WRITING: We’ve had art, books, and now writing. Next will be music, thus completing my surf today of the arts I enjoy. I agreed with Doug Eaton who says that writing can be and often is a spiritual discipline. It is for me. I found this on Challies’ roundup links so a hat tip to him. Writing as a Spiritual Discipline

MUSIC: At Grace Community Church, there’s a media section of Hymnology. Opera singer Phillip Webb introduces a hymn by giving the backstory of the author, then he sings it. It’s a relaxing, educational, sweet 4 minutes. You can watch for free but need to sign up with email to get in. GCC doesn’t spam you. Hymnology from Hymns of Grace

Posted in theology

Prata Potpourri: Adding and subtracting, Plagiarizing pastors, being workers in our homes, developing children’s work ethic, Proverbs series, and more

By Elizabeth Prata

What an interesting week at work! A tornado touched down a few miles from school. We spent a good while in the hallways ducking and covering while that nearby event happened. Then as the storms swept through, lightning zapped the school transformer to our adjacent building housing 4th & 5th grade. The next morning, early arriving teachers found no lights to half the building and no air conditioning! So that meant the 5th grade that was scheduled to take the State End of Year Assessment had to be moved to our building housing the K-3rd grades, and some of the K-3 classrooms reshuffled. Since they had to use the Library and other Activity rooms for the test, the K-3 Activity time had to be shuffled, and then that change announced to everyone. Plus there was more stuff that happened…and in between all the emergencies and contingencies, our Principal still managed to provide the Staff & Teacher appreciation week gifts…including Popcorn Bar on Monday, Charcuterie Box lunch on Wednesday, and Ice Cream Sundae bar on Friday. Phew!

The kids are getting antsy for the end of the school year and summer to start. I am too. We have 11 1/2 days of school left. I was pretty tired when I got home on Friday. I was nodding off at the table at 5:30 so I went for “a little lie-down” as my British grandma used to say. So… 11 hours later I woke up!

And here I am preparing another Prata Potpourri for you. I’m ‘Spanning the globe to bring you the constant variety of sport … the thrill of victory… and the agony of defeat … the human drama of athletic competition, This is “ABC’s Wide World of Sports!” I’m showing my age here…that was the opening spiel of Jim McKay’s long-running Wide World of Sports. In the late 1960s when the show began, it was a magazine format showing viewers the history, culture, and of course the sports in countries where new jet travel and satellite linkage was just beginning to provide to audiences. Capitalizing on the people’s curiosity about the wide world now opening up to them in ways previous generations hadn’t seen, the montage showed lots of different kinds of sports, and then went on to cover these once-exotic competitions.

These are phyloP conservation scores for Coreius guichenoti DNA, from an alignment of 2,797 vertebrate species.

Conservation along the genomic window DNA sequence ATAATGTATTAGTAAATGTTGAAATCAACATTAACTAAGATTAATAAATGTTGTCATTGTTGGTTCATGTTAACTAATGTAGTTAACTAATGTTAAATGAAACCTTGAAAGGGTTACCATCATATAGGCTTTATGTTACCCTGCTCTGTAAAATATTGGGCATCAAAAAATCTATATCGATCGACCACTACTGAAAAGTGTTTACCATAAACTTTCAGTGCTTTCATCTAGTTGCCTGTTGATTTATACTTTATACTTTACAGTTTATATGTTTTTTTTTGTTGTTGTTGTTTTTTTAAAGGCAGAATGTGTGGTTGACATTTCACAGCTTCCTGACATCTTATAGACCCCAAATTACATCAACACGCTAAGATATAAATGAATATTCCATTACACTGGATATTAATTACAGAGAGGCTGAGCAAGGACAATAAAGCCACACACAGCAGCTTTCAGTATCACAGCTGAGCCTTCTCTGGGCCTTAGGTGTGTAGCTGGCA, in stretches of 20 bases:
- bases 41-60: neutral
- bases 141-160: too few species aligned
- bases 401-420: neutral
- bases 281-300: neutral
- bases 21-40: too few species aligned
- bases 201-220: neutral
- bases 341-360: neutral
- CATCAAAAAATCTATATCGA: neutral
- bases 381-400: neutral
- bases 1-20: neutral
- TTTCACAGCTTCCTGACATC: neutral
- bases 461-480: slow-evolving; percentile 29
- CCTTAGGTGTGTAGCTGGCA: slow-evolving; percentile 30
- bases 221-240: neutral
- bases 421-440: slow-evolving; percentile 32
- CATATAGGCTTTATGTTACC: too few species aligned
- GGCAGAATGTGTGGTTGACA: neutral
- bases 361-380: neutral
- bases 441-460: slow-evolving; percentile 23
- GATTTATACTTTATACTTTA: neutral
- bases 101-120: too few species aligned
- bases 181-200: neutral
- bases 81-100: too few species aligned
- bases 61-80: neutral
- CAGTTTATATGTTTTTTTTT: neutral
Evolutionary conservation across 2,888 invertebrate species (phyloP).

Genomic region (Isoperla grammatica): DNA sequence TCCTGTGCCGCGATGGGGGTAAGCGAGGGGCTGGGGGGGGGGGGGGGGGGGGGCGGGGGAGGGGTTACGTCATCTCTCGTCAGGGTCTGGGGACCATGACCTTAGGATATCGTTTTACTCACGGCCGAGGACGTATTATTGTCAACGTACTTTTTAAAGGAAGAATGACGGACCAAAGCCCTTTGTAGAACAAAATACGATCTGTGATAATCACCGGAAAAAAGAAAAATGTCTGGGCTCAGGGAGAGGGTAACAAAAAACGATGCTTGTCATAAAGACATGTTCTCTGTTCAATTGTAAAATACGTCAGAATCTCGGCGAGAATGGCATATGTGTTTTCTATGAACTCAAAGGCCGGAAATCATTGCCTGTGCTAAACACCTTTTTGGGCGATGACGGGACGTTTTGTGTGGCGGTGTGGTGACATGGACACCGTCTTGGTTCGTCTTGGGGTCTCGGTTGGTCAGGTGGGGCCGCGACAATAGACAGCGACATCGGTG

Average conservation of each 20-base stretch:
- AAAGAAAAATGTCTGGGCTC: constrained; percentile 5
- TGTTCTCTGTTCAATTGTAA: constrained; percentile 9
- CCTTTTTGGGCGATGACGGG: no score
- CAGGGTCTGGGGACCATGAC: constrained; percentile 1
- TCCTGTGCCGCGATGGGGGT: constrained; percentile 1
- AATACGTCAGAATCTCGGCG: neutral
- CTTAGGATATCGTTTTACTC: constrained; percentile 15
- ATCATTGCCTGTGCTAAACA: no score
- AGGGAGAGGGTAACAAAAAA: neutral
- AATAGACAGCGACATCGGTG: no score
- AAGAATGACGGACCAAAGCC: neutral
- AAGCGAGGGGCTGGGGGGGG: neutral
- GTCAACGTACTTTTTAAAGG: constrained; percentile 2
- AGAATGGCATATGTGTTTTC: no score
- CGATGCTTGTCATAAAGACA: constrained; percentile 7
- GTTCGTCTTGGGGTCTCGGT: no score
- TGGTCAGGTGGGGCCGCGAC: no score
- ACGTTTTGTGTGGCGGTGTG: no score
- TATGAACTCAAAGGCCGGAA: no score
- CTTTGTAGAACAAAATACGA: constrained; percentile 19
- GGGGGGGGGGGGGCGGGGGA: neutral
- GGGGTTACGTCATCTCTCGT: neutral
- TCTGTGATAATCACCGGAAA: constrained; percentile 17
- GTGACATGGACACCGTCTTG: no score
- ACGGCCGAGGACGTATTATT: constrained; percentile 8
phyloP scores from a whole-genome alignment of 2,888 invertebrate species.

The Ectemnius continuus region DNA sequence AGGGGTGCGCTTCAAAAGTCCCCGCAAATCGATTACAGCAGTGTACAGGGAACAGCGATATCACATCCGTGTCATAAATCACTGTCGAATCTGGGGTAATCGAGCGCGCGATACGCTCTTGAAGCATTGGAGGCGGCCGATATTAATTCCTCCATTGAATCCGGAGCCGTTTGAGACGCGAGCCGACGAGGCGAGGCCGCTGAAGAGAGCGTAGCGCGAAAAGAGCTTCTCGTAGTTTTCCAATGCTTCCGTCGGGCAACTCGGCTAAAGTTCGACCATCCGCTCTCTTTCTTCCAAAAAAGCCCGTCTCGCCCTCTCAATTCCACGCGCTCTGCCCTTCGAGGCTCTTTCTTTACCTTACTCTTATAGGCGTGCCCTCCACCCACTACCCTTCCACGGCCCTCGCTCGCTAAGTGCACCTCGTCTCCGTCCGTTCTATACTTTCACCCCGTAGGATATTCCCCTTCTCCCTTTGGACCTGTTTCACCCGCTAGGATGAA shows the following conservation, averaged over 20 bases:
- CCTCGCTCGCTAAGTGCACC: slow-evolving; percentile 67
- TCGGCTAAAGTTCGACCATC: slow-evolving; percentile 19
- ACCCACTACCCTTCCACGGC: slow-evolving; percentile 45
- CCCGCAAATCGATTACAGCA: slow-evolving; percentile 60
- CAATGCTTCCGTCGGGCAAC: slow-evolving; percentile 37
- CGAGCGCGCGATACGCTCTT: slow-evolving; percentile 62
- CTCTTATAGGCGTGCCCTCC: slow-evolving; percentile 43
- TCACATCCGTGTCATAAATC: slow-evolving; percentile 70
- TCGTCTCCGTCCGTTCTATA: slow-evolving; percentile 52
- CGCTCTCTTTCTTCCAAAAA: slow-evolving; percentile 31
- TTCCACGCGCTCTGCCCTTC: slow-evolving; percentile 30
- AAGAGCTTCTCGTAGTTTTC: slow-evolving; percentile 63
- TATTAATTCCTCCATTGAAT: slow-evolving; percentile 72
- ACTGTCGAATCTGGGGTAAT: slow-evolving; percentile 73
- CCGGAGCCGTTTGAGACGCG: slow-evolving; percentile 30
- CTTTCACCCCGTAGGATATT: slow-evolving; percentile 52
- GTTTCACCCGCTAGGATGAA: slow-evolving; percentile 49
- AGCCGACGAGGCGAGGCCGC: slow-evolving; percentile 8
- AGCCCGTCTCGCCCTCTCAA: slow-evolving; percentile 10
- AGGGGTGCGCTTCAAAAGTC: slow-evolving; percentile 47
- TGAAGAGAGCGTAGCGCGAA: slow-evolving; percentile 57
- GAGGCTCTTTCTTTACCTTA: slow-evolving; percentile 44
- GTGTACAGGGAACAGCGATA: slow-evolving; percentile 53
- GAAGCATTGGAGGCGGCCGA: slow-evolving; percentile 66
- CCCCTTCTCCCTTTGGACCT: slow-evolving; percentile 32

It’s the same with Prata Potpourri. I like to scan the globe to find edifying material that readers may not come across, and present them to you in case you have time to read, listen, or watch. There is a lot of bad out there, which is more easily found. I like to find the good, and show that despite where you may be living may have a dearth of accessible Christian material in real life, the world is not a Christian desert. The globe is full of Christians writing, speaking, offering good and solid biblical material to the saints. We are blessed to be living in a time when the internet affords us this availability.

So without further ado, here are some links for your perusal.

ESSAYS

Paul Twiss at The Master’s Seminary advises recent graduates to write, write, write. He said that “Writing Clarifies, and Writing Influences”. That second part is aimed at future pastors, who want their congregation to think like him (he presents biblical concepts and soon they will begin to think biblically too). I concur on both aspects of writing. I write to clarify my thoughts, and though my goal isn’t to influence, by default my presentation of essays and podcasts does end up influencing in some ways. My goal then, is that hopefully the material here influences to the good; solid, credible, and biblical.

At Media Gratiae they say, “This week, we’re sharing Part II of one of the most unusual and beneficial messages we have had the privilege of hearing. It was preached by a man named Paris Reidhead, and it has the strange title “10 Shekels and a Shirt.” It’s based on the account of a young priest, an idolatrous Jewish family, and the tribe of Dan, from the 17th chapter in Judges.” You can listen here, or read the sermon here.